Ryoko has her own take on the goldfish scoop game. But her fish tank, like a TARDIS, is bigger on the inside, and the fish are huge.
Ayeka operates a shooting gallery with little Ryokos as the targets. She enjoys shooting the Ryokos so much that nobody else can get a chance.
Mihoshi and Kiyone run a yakisoba stand which runs out of food, thanks to tiny Ryo-Ohki’s big stomach.
It gets sillier from there, but the episode does make fun of just about every typical festival element.
I almost hate to mention The Melancholy of Haruhi Suzumiya’s festival episode, because watching it requires diving into the mess that was Season 2’s Endless Eight. But you only have to watch one episode to see the festival part.
The reward is, you get to see Mikuru, Haruhi, and Yuki in yukata. Apparently, they don’t have yukata in the future (a commentary by the writer on losing traditions, perhaps?), and Mikuru has to buy a new one.
The SOS Brigade goes to the local Obon festival. The episode captures the spirit of Obonodori really well, and folk music and taiko drums can be heard in the background throughout the scene.
Haruhi is a genius at goldfish scooping. Yuki buys what looks like a generic Ultraman mask. Narrator Kyon remarks that she connects with it as an alien.
Somehow, Yuki manages to hold her popgun backwards at the shooting gallery.
After the festival, they eat takoyaki, and shoot off some fireworks. It’s a nice scene, and it’s only the repetition of it which ruins the episode.
Watch Episode 2 of Season 2, and abandon ship.
Episode 14 of Azumanga Daioh is a twofer: it’s both a beach episode and a festival episode. The style of comedy is very similar to the Lucky Star festival episodes, although perhaps a tad more cute.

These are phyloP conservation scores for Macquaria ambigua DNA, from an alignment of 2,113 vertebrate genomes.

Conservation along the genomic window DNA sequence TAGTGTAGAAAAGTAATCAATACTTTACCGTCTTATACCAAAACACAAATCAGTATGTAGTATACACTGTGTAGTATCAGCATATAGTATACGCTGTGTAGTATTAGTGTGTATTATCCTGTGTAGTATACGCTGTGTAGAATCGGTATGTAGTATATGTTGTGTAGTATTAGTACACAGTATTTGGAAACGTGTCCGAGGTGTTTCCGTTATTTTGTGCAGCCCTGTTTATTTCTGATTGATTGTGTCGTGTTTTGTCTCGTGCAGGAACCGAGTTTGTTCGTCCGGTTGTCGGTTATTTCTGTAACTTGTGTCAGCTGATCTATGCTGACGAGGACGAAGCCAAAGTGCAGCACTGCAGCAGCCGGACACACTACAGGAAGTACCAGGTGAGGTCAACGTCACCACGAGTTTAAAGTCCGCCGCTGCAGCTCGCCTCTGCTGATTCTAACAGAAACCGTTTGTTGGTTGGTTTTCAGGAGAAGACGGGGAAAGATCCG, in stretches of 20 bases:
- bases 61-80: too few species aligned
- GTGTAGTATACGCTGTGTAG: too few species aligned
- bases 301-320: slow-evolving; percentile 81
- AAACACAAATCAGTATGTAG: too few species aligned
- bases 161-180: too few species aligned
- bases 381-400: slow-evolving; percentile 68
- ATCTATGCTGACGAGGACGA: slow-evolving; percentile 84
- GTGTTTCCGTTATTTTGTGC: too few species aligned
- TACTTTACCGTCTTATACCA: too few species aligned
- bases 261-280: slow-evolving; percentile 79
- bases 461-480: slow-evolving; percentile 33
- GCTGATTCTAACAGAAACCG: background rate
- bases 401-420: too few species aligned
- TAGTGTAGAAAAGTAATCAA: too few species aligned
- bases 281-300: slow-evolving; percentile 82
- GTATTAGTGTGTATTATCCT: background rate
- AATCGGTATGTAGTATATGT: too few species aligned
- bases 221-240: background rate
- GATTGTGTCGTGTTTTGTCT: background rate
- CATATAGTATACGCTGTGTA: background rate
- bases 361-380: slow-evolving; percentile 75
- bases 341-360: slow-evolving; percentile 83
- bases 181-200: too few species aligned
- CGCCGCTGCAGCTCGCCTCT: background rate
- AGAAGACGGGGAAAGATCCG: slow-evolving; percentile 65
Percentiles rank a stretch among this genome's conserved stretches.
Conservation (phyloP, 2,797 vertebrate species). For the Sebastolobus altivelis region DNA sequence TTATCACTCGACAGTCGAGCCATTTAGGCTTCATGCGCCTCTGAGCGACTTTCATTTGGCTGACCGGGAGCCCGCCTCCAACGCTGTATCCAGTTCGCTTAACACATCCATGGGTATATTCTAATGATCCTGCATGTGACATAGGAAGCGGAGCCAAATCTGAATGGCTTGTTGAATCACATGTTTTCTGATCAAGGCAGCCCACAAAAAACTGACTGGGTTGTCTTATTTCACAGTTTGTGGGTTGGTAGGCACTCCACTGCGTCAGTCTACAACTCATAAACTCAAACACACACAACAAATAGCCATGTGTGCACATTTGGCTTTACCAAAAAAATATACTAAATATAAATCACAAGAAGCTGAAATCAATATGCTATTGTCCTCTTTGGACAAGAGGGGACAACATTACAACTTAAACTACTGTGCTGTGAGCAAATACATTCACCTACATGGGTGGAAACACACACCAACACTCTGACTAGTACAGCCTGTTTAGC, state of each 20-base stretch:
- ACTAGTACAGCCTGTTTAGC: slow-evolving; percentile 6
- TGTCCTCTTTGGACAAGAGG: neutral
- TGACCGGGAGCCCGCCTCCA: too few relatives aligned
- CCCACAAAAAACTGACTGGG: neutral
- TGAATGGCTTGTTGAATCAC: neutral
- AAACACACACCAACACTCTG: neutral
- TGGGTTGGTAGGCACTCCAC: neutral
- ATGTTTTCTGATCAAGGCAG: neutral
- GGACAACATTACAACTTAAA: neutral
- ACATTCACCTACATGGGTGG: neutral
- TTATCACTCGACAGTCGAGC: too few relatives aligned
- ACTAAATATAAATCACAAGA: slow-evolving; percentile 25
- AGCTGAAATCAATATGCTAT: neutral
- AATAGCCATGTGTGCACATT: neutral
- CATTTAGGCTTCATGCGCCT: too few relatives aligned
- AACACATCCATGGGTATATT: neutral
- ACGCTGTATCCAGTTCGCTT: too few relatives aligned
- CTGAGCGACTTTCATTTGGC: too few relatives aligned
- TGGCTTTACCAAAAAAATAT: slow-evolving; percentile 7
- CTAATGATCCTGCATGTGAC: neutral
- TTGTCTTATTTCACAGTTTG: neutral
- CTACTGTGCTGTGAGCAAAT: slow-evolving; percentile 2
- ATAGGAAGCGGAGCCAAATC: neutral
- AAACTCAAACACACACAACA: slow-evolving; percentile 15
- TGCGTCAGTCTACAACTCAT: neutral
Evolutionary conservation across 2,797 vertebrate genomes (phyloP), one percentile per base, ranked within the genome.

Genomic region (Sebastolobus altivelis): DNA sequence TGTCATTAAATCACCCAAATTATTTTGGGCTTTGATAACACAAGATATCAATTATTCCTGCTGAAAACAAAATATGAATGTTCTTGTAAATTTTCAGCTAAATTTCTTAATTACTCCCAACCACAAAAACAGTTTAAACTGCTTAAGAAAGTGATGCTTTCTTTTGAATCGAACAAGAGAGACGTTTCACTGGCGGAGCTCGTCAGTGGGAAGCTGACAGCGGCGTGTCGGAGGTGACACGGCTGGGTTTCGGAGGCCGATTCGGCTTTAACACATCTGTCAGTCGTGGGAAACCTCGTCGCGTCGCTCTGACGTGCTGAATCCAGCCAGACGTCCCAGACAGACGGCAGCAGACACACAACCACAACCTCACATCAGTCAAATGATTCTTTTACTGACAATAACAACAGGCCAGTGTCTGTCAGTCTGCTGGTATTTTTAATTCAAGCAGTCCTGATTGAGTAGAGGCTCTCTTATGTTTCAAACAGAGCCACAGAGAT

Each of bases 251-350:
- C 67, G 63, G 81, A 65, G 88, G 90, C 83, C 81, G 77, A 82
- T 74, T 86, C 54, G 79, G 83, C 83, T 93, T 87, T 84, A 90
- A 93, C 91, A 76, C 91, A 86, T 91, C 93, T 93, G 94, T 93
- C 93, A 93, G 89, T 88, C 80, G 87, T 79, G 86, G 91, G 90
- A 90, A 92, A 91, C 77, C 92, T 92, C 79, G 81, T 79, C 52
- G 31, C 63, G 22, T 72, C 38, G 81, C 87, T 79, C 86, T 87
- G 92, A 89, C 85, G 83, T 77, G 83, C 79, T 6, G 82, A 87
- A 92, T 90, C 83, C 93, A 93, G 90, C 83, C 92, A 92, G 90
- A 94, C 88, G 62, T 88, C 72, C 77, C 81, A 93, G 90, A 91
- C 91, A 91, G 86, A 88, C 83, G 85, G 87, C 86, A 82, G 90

During a vacation to Chiyo’s summer beach home, the schoolgirls and their teachers go to a local festival. They make an absolutely huge group with Chiyo, Osaka, Tomo, Yomi, Sakaki, Kagura, Yukari, and Nyamo all in yukata.
Some of the girls aren’t used to wearing yukata, and Tomo reveals that her family likes the spinning ‘obi-mawashi’ meme. Sakaki is horrified at the implications of having ‘killed’ a stuffed cat at the shooting gallery.
And Chiyo and Osaka learn that while turtles are cute, you don’t really need them.
Both Keroro Gunso (Sgt. Frog) and Pokémon have come up with their own ondo in the style of traditional Obon and other Japanese folk dance. They’re both ridiculously cute.
The Pekopon Invasion (Shinryaku) Ondo is used as the second ending for Sgt. Frog. The lyrics sound a bit weird, but the humor of it is somewhat similar to the first opening song Kero! and March: the march sounds triumphant, but it is actually about minor inconveniences.
The Pekopon Invasion Ondo sings about alien frogs coming to invade your neighborhood; and also about dancing to forget your troubles.
The Pokémon Ondo was the fourth ending theme song to the first Pokémon series in Japan. If you watched the 4Kids version of the show, you wouldn’t get to see it, presumably because the Japanese lyrics would confuse American kids. The lyrics pretty much just celebrate Pokémon.
For some reason, the Pokémon Ondo began showing up at real-life Obon festivals a few years ago. At least it did in California and Hawaii; I don’t know about other places.
Real Life Obon
Speaking of real-life Obon festivals, uncertain times force people to come up with creative ways to celebrate without gathering in person.
Check out the Online Hongwanji (of Hawaii) Bon Dance Experience. Or the Virtual Bon Dance by the American Bon Consortium’s YouTube channel. Or Higashi Honganji Buddhist Temple’s (Little Tokyo, Los Angeles) Virtual Obon on YouTube.